Tommy Phan is a successful detective novelist living the American Dream in southern California. One evening he comes home to find a small rag doll on his doorstep. It’s a simple doll, covered entirely in white cloth, with crossed black stitches for the eyes and mouth, and another pair forming an X over the heart. Curious, he brings it inside.
That night Tommy hears an odd popping sound and looks up to see the stitches breaking over the doll’s heart. And in minutes the fabric of Tommy Phan’s reality will be torn apart. Something terrifying emerges from the pristine white cloth, something that will follow Tommy wherever he goes. Something that he can’t destroy. It wants Tommy’s life, and he doesn’t know why. He has only one ally, a beautiful, strangely intuitive waitress he meets by chance—or by a design far beyond his comprehension. He has too many questions, no answers, and very little time. Because the vicious and demonically clever doll has left this warning on Tommy’s computer screen:
The deadline is dawn.
Time is running out.
Rating: 3 / 5
Started: June 9th, 2016
Finished: June 11th, 2016
Drink Pairing: Rickards Red (because you were there for me in the end, old friend)
Let me start with a warning:
This is not a horror. At all.
There is nothing scary about this book. There are a few moments that get the adrenaline going, and Koontz is amazing at building the suspense, but there is no reason this book should be filed in the horror section. Sure it has a demon creature thing chasing them, and yes there’s a smidge of witchcraft, but that doesn’t make it a horror. It didn’t make me quiver and look over my shoulder before curling up for the evening, it didn’t make me worry about what was lurking around a corner or under the bed, and it didn’t make me think twice about the world around me. That is what defines a horror, in my opinion. While Tick Tock is cute and a great read, if you go into this expecting a horror you will be sorely mistaken.
Phew! Now that I’ve got that off my chest, I can get on with the actual review.
An adorable thriller with quick wit and charismatic characters, Ticktock was full of surprises.
As you can tell from the synopsis, Tommy Phan is on the run from a devil doll from hell. With no obvious explanation or reason why, he blindly stumbles his way through survival and chastises himself throughout the entire way. He is a successful published mystery writer, damnit! Where are his detective skills when he needs them? But characters we fabricate in our minds are never there for us (the bastards), so Tommy is left with the horrifying realization that is he not Chip Nguyen.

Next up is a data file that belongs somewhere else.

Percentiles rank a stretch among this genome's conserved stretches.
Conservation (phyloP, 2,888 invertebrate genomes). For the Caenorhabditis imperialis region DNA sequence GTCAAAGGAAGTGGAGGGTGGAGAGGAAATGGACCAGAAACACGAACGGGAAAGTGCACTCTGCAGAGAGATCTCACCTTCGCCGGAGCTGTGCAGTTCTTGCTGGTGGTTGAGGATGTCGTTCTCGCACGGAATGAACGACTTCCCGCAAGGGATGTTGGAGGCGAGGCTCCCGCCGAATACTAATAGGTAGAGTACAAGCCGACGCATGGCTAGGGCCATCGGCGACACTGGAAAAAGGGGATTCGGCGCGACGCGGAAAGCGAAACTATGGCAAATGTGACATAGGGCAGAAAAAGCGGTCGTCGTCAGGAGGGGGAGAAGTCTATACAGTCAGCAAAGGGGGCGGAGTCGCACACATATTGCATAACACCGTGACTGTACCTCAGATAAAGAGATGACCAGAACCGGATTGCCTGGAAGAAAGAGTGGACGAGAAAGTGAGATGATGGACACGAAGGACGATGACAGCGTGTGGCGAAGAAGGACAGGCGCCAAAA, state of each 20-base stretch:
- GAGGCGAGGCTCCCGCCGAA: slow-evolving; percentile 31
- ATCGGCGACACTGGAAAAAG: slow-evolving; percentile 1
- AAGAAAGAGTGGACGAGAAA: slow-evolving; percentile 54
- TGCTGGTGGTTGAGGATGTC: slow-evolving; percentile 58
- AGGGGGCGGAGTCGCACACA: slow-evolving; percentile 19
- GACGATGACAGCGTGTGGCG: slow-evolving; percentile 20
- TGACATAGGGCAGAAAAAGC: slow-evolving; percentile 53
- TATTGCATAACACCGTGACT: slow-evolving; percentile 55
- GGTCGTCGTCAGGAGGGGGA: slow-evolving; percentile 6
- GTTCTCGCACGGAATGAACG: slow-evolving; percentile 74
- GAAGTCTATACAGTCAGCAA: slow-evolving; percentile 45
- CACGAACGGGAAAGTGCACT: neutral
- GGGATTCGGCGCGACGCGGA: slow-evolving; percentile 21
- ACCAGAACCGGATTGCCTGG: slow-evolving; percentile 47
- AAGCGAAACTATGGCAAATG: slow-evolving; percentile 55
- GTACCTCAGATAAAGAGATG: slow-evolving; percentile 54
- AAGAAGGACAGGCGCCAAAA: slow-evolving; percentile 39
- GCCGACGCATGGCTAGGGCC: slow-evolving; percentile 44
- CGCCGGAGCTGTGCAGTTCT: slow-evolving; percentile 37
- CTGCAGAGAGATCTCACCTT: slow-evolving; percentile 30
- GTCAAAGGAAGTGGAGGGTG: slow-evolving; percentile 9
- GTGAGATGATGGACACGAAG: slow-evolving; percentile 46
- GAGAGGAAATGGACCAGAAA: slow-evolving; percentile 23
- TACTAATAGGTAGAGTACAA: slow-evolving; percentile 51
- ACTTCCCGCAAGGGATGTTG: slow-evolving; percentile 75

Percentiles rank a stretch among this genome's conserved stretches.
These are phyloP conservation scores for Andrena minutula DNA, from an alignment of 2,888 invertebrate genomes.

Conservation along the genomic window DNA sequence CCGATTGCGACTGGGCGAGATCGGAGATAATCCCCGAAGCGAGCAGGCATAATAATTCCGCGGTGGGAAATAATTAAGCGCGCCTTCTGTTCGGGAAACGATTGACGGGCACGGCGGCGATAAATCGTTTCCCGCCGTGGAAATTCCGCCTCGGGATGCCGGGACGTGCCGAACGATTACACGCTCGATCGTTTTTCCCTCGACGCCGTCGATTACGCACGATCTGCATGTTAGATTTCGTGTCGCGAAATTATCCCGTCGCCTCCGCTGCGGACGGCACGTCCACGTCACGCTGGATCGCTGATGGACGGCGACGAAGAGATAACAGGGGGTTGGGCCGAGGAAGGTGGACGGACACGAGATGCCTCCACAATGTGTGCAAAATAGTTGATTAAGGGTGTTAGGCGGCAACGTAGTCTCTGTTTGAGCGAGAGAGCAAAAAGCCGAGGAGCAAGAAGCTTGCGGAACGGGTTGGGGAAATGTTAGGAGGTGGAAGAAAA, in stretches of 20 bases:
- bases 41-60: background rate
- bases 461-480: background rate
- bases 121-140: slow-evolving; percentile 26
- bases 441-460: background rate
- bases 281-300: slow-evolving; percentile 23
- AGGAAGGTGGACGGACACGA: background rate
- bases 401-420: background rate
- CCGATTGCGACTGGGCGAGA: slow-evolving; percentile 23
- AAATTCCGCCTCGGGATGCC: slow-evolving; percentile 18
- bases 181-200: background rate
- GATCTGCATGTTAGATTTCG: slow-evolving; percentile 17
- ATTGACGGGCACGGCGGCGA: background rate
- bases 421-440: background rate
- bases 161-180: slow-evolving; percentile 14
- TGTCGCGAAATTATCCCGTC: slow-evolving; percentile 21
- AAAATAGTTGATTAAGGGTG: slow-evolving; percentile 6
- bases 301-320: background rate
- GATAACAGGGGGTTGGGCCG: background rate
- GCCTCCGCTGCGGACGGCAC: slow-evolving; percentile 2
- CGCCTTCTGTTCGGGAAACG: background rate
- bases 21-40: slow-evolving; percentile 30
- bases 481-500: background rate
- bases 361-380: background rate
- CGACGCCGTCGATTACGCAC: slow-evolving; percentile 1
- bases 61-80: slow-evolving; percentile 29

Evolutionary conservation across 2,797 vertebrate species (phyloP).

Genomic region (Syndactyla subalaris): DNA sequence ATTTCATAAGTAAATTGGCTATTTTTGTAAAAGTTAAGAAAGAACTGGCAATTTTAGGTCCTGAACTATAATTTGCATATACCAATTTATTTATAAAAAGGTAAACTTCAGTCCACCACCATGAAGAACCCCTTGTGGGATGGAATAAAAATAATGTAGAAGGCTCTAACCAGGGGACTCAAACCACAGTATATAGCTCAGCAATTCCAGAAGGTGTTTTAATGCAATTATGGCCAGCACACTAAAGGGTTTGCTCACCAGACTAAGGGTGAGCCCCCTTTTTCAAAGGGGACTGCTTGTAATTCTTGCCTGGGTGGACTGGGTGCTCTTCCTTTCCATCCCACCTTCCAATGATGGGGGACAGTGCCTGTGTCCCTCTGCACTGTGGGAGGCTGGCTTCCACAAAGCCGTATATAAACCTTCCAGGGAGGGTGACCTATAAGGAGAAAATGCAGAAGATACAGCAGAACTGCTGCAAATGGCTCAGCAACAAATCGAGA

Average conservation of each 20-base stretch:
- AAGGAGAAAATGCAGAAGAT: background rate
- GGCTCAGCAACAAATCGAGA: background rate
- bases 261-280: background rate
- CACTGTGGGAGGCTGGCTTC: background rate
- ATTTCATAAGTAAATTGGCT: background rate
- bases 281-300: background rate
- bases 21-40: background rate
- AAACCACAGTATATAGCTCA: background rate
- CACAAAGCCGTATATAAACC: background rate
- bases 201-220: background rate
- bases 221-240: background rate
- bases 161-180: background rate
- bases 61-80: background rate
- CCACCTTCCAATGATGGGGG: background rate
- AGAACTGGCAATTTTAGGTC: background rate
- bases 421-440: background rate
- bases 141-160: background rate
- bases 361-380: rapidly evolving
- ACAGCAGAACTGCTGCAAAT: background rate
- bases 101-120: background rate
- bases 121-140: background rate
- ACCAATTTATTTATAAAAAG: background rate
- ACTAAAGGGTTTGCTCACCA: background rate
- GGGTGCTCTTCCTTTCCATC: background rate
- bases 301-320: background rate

So Tommy jumps in his brand new Corvette, only hours old, and runs for his life.
Through the cosmic humour of fate, Tommy meets Deliverance Payne, aka. Del, who is the reason this book is awesome (oh, and Tommy’s mom traditional Vietnamese mother is also hilarious). With a comedic setting, Tommy and the ever witty and surprising Del evade the satanic creature hunting Tommy throughout LA in the night.
Tommy told Sal about the strange white-cloth figure with black stitches that he had found on the front porch.
“Sounds like Pillsbury Doughboy gone punk,” Sal said.
Honestly, I was completely blind sided by this book. I went in expecting a serious horror but got a comedic thriller. It’s not that it’s bad it’s just.. not what I was expecting. So there’s no lying that I was hoping for more, but after I realized I wasn’t getting a not-sleeping-for-three-weeks kind of horror I was incredibly pleased with this book (did I mention this is my first Koontz book..?).
First, Koontz’s writing is wonderful. Besides his excess use of commas (which took 30% of the book to acclimatize to) his suspense building is amazing while simultaneously balancing dialogue and world building. LA is a very unique creature, after all – us international readers need some information! My favourite part of his writing his the scenes with short one-liners and how he manages to weave them together with overlapping dialogue and the actions of the characters with such fluidity that was so pleasant to read.
Second, the secondary characters are legendary! (…too much?) Both Del and Tommy’s mother are sharp witted and stubborn with volatile personalities that practically explode on impact (hilarity ensues). The contrast between Tommy’s deer-in-the-headlights personality and Chip Nguyen’s hard, independent, bad-ass detective personality enhanced the stark differences between Tommy and Del in the most cosmic ways.
“Everyone thinks his family is strange,” Del said, scratching Scootie behind the ears, “but it’s just that… because we’re closer to the people we love, we tend to see them through a magnifying glass, through a thicker lens of emotion, and we exaggerate their eccentricities.”
So should you give this a shot? Probably. If you like thrillers with ridiculously awesome characters and supernatural entities, then this book should be on your radar. Because after I got over the loss of not reading a horror I was able to appreciate this book for the comedic thriller it is.
Oh, did I mention that there’s a dog? The smartest, most intelligent and sarcastic dog you’d ever meet?
“Tommy and Scootie locked eyes. Only minutes ago, he wouldn’t have believed that he could ever have felt such a kinship with the Labrador as he felt now.”